We didn’t broadcast everything, just the key sessions that would accelerate this message of change, but once the people in the room felt comfortable with the Chatter stream, they kept the flow going on Chatter until the video attendees rejoined the stream. When Benioff hired Web theorist and chief scientist JP Rangaswami a few months later, he sent Rangaswami to the video and Chatter archives to get up to speed. By the time of this week’s Dreamforce 2010, some 60,000 salesforce customers were using Chatter and downloading apps for the iPad, iPod Touch, and iPhone from Apple’s AppStore, with a custom Dreamforce Chatter app also available on iOS and Android devices for attendees.

Microsoft doesn’t need an oracle to tell them this is bad news, like the speed with which Dell went from a sales team implementation of Chatter to company-wide adoption of over 115 thousand when Michael Dell realized how transformative the platform is for his company. Wall Street is making ugly noises about Redmond’s lack of a tablet strategy, and throwing money after Windows Phone 7 hasn’t worked out very well. Only the Xbox Kinect hardware speaks to any momentum at all, and teaming up with Twitter won’t do much more than confuse Facebook.

Meanwhile, every time one of those 60,000 customers experiences an Exchange outage, they quickly reroute over to the Chatter channels. Strategic groups pop up as events and opportunities warrant, individual contributors, managers, and people from teams across the enterprise jump in (via Chatter Free that launched over the weekend), and the archives swell with the institutional lifeblood and memory of the company. Once Exchange resumes, email has to share its diminishing clout with the new collaboration bus.

Microsoft has tried various tactics to splice micromessaging into Outlook. But the more they hype connectivity with Outlook and Office, the more they run away from the social layer and the speed with which Chatter harnesses the organic power and potential it encourages and draws from its users. Building authority, drawing on hidden assets, identifying talent, spreading effective collaboration across last-generation silos, and unifying hierarchical and flattened processes — these represent incentives that reduce attrition, expand productivity, and produce metrics that lead to more compensation and opportunity.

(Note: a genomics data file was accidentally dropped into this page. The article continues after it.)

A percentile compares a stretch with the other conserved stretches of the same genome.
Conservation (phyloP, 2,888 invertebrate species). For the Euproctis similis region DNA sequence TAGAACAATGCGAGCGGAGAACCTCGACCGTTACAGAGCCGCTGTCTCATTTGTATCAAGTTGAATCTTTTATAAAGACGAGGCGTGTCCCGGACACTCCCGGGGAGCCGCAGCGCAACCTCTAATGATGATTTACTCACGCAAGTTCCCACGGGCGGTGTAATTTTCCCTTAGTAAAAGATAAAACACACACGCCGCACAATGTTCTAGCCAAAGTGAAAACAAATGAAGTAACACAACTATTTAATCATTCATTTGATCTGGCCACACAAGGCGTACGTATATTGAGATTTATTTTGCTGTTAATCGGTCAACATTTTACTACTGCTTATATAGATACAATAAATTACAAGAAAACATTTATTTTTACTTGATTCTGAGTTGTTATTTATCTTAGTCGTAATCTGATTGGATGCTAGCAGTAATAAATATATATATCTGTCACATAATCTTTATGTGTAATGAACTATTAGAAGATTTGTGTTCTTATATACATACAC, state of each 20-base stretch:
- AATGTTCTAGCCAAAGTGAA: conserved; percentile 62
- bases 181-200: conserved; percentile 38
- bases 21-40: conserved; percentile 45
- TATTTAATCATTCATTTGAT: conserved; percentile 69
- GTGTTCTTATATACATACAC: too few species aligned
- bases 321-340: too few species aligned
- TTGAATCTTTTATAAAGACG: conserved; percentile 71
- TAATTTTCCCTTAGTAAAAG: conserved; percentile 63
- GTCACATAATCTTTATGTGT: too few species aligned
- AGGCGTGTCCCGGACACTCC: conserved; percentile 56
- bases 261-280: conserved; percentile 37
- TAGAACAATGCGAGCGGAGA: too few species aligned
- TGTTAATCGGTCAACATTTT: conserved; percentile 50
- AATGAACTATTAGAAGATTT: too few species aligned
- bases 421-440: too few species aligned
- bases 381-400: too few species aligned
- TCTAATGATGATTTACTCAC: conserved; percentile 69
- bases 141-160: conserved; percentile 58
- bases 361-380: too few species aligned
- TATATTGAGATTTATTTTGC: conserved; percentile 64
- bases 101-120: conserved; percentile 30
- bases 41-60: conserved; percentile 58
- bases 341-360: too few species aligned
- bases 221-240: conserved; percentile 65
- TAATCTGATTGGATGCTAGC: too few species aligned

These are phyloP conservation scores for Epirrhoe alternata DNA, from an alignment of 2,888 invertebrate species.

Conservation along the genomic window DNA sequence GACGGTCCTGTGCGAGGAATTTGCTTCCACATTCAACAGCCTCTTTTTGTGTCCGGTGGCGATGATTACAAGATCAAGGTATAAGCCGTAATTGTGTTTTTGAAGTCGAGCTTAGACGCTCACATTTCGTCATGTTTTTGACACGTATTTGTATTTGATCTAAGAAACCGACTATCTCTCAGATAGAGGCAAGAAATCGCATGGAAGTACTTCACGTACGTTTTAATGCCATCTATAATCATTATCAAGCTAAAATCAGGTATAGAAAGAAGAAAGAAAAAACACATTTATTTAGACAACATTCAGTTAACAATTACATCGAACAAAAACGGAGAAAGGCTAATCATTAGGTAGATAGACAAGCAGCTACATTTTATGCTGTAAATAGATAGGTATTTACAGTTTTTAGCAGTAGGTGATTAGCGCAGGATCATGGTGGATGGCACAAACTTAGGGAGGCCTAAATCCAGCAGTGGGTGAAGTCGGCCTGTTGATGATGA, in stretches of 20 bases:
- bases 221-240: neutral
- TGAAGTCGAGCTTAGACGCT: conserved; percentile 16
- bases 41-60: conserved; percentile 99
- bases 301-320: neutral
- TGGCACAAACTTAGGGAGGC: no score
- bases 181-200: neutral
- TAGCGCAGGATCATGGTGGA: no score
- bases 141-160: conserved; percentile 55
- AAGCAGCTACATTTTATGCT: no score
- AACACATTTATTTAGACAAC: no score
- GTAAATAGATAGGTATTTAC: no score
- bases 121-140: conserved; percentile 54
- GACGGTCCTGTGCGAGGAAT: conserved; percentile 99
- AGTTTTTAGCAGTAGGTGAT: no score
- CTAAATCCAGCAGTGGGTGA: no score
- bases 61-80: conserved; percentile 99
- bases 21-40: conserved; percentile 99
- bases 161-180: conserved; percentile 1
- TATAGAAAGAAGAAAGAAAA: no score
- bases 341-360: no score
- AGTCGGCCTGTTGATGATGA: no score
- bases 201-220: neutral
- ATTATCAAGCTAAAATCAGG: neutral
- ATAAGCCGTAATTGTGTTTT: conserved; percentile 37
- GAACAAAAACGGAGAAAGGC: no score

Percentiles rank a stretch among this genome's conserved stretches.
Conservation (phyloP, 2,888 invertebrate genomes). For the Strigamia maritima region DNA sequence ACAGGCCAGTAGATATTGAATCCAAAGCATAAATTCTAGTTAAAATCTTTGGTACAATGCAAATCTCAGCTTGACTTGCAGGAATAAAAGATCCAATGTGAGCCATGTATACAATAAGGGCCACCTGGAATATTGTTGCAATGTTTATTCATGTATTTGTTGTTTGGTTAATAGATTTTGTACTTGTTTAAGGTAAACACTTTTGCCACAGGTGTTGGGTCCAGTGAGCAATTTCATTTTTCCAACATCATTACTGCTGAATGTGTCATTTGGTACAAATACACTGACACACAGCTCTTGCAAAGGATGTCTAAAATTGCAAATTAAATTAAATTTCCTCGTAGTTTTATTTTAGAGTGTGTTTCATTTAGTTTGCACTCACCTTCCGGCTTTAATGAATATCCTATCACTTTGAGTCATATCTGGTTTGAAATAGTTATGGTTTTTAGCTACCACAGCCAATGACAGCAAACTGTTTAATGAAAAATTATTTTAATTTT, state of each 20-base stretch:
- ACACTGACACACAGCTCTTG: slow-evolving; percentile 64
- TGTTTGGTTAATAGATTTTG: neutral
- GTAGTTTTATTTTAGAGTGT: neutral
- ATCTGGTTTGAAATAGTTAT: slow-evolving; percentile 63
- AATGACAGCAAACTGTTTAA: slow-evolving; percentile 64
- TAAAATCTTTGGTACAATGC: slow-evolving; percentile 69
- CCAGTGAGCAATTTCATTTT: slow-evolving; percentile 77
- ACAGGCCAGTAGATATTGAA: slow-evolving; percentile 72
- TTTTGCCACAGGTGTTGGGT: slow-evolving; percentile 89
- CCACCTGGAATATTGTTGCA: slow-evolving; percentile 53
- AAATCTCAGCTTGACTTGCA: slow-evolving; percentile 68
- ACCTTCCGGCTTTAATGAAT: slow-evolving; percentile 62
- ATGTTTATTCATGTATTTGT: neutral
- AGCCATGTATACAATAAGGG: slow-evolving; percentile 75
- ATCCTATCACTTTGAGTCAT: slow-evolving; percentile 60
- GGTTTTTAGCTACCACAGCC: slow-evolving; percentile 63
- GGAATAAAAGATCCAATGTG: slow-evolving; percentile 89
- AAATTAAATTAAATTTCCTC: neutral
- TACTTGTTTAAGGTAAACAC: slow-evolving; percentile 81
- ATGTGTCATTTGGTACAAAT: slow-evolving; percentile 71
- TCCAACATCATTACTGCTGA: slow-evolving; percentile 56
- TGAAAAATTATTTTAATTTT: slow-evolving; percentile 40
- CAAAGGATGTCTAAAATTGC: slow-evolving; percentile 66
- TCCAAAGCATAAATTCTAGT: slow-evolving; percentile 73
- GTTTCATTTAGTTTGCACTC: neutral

I’m sure Steve Ballmer picked up the check for breakfast with Twitter. I’m less sure Twitter is for sale to Microsoft, or anybody for that matter. For one, the Twitter clients and apps are already more useful for realtime triage than Outlook. For another, Microsoft loses more blood every time they have to compete with iOS and Android machines, where Outlook and Office either don’t exist or are being sucked into Apple or Google formats. If they produce iOS apps, they lose; if they don’t, they lose more.

Most importantly, there is an observable quality in a Chatterized discussion that is seldom seen in either email or static blog posts. Not only do @mentions function more effectively point to point than email cc's, but they draw in contributions from unanticipated sources. The analysis of Dreamforce by analysts who joined the Dreamforce Chatter app suggests a comfort level and insight into the technology’s impact not evident previously. It’s like lacing the dog food with filet mignon. Once they get a taste of it, they’ll never go back.